Pilots association files two industrial disputes against Air Malta

Pilots protest against the placing of unpopular former CFOO Emvic Debono on an Operator Conversion Course and the airline's stated intention of re-employment of pilots made redundant under different terms and seniority

Airline Pilots Association (ALPA) has filed two simultaneous industrial disputes against Air Malta
Airline Pilots Association (ALPA) has filed two simultaneous industrial disputes against Air Malta

The Airline Pilots Association (ALPA) has filed two industrial disputes with Air Malta relating to problems rooted in decisions made while Konrad Mizzi was minister in charge of Air Malta.

The first dispute dealt with Emvic Debono, who the association said had been employed by Mizzi as Chief of Flight Operations without previous experience. He was initially told that his contract would not be renewed, but after a sudden U-turn Debono was re-instated and he started preparations for flight operations. This whilst 69 pilots made redundant last year remain jobless, the association pointed out .

Debono, formerly the Chief Flight Operations Officer, has been a divisive figure at Air Malta, with the Union previously launching industrial action until he was taken off talks involving the airline.

In a notice registering an industrial dispute, the association wrote to David Curmi, Executive Chairman at Air Malta, saying that it noted that “the company’s plans for Mr. Debono to follow [an Operator Conversion Course] was not appropriately discussed during the meetings held recently in the presence of the Minister for Finance and Employment. This, notwithstanding that the EC had been given the impression that such talks had, in fact, been initiated in order to discuss the development of a new relationship between ALPA and the company’s management, which, in itself would have been geared towards the maintenance of industrial peace and stability.”

This peace and stability presupposed discussions aimed at the reinstatement of pilots made redundant a year ago. “The fact that the company’s plans for Mr. Debono have, to date, not been appropriately discussed with ALPA’s representatives is, therefore, disconcerting.”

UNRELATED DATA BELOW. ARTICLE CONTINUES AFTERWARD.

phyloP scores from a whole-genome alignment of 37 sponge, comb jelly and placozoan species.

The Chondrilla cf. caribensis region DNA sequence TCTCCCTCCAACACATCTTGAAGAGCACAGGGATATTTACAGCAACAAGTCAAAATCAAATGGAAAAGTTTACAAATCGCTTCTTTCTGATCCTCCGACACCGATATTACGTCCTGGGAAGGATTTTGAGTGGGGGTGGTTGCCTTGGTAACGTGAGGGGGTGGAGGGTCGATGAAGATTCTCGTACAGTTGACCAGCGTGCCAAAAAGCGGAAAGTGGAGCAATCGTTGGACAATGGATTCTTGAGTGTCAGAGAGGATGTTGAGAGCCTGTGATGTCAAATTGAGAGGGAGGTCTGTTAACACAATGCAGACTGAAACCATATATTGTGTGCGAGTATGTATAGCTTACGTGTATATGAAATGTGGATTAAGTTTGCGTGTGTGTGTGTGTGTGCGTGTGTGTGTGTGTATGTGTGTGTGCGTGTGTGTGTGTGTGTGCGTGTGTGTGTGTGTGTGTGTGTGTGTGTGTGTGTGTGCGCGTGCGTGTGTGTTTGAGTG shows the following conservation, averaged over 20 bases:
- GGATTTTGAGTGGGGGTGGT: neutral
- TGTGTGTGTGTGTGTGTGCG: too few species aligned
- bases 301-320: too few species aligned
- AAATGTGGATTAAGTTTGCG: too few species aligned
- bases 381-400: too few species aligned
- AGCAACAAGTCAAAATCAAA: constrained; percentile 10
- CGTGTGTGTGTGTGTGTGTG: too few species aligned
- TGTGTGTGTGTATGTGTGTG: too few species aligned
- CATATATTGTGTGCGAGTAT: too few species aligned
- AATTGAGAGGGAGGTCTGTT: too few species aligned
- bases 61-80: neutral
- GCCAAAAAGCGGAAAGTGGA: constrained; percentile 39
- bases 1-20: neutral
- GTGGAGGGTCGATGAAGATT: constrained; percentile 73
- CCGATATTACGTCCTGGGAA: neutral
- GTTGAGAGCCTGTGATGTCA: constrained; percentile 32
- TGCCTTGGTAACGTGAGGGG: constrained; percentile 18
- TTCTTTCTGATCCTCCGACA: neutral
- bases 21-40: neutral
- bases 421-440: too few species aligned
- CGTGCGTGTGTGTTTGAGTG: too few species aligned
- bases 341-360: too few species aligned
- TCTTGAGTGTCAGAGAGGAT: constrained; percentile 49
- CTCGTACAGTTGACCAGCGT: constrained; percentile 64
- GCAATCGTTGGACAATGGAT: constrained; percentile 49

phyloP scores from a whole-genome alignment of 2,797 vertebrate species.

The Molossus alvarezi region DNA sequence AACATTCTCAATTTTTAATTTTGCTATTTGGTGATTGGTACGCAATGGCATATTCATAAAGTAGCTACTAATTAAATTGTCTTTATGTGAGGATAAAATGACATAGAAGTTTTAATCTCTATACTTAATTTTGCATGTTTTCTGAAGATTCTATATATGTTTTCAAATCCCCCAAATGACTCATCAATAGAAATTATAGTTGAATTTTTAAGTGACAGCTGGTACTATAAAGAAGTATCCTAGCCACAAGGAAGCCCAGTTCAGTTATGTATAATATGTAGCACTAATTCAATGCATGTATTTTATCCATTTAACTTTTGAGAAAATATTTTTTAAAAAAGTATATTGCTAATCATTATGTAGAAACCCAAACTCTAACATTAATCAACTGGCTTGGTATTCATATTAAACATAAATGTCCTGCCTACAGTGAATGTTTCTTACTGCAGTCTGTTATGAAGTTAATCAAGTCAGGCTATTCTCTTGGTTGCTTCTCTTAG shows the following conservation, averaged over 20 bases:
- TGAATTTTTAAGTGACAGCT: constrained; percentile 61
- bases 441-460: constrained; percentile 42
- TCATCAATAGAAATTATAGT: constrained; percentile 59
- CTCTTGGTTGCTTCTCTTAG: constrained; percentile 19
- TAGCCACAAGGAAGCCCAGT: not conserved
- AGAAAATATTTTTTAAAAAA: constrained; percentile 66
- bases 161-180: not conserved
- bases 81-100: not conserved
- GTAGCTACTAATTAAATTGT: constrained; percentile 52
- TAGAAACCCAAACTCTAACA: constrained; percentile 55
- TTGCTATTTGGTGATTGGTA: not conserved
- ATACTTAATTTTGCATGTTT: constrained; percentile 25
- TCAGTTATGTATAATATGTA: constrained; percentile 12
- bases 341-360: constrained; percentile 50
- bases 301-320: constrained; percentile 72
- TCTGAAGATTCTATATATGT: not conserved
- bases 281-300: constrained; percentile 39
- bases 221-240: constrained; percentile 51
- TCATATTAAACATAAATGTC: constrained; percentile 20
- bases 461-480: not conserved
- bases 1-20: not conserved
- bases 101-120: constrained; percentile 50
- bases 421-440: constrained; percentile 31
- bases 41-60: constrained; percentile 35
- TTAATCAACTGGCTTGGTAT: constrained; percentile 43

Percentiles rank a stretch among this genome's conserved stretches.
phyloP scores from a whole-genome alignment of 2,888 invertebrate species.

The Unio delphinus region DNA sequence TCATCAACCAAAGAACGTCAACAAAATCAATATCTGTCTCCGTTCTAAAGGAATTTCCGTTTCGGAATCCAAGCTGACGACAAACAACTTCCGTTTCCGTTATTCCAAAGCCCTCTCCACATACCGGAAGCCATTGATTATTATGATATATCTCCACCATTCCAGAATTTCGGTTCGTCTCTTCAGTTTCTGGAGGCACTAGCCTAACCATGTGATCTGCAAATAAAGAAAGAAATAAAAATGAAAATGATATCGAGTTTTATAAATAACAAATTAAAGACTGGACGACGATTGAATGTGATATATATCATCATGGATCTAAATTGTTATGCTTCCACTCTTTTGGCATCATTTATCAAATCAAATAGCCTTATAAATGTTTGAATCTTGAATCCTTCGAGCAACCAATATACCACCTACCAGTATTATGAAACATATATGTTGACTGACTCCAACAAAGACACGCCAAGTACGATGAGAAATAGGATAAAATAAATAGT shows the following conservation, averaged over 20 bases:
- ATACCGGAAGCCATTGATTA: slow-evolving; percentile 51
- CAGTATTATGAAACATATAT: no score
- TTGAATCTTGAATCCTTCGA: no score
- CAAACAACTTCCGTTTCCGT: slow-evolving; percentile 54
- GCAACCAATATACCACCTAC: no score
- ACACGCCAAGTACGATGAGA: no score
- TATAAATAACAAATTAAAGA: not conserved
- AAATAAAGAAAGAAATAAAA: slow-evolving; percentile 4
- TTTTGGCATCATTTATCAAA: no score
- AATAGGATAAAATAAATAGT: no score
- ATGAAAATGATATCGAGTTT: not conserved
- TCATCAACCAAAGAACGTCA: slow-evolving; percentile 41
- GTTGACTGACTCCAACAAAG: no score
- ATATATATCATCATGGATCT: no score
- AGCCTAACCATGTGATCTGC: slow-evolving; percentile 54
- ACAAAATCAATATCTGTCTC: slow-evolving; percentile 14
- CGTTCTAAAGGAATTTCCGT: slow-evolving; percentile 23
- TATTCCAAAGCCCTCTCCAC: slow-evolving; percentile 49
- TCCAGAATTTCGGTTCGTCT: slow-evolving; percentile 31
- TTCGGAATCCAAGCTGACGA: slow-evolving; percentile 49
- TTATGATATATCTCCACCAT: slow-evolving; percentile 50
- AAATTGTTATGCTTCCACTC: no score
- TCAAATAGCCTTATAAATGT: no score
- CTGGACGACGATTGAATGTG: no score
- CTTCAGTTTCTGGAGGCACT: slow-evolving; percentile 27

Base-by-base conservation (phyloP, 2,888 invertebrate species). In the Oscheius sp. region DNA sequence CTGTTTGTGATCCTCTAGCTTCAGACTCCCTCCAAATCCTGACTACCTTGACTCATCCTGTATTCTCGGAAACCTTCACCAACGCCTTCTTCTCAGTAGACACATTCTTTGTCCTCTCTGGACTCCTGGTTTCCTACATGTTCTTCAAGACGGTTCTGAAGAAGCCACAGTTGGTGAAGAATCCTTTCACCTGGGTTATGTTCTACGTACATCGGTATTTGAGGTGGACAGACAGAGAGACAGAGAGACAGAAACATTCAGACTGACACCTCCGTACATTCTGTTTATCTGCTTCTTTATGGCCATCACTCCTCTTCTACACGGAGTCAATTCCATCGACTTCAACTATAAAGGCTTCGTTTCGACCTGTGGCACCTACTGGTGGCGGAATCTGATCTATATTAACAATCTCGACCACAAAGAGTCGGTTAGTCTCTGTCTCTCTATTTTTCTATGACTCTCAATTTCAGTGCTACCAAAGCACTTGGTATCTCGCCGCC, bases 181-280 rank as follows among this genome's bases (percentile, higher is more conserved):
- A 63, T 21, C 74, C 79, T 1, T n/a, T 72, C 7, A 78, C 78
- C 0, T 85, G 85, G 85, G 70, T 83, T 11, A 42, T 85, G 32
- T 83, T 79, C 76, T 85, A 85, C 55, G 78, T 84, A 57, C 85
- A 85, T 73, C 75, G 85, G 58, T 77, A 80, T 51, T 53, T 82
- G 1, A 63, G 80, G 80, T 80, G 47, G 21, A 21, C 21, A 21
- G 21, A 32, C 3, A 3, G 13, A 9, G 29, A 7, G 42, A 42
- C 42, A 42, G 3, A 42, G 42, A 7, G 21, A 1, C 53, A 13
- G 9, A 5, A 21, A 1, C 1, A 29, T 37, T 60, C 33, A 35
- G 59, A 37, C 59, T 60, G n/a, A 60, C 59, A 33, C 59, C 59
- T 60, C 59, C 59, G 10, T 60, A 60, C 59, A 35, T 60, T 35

The second dispute is regarding the re-employment of pilots. ALPA claims the Chairman and Minister do not want to respect seniority, despite the fact that 51 of those made redundant had  seniority, jobs and pay packages guaranteed by Konrad Mizzi

In its letter informing the airline of industrial action, ALPA made reference to a meeting held at the Ministry for Finance and Employment on 1st June, 2021, with specific reference to Curmi’s “clear statement of intent to re-employ an indeterminate and unspecified number of pilots who were made redundant with effect from 8th June, 2020, when the need arises, and under different terms and conditions from those which were particular and applicable to the seniority of such pilots prior to the said date.”

During that meeting Curmi also confirmed that this would be done after a call for applications and that he was not willing to reconsider this position.

The union says it had explained that this constitutes an issue of principle for the pilot community, and that he was also warned of the consequences of this course of action. “This statement of intent was also confirmed by the Minister of Finance and Employment himself, who also took on a leading role in dismissing the legitimate concerns raised by the EC in relation to the problems which Air Malta’s operations will face should the company follow through.”

“This course of action constitutes a clear violation of the contractual commitments undertaken in virtue of the Collective Agreement currently in force, as well as a clear violation of the contractual commitments undertaken by the main shareholder of the company, the Government of Malta.”

In its notice of industrial action, an adamant ALPA reiterated that this matter is non-negotiable. “Make no mistake, ALPA will resist any further attempts by the company to trample on the contractual rights of its members and it will be taking the necessary measures in order to safeguard their prerogatives should the company not retreat from the course of action outlined above, and should a satisfactory agreement not be reached in this respect.”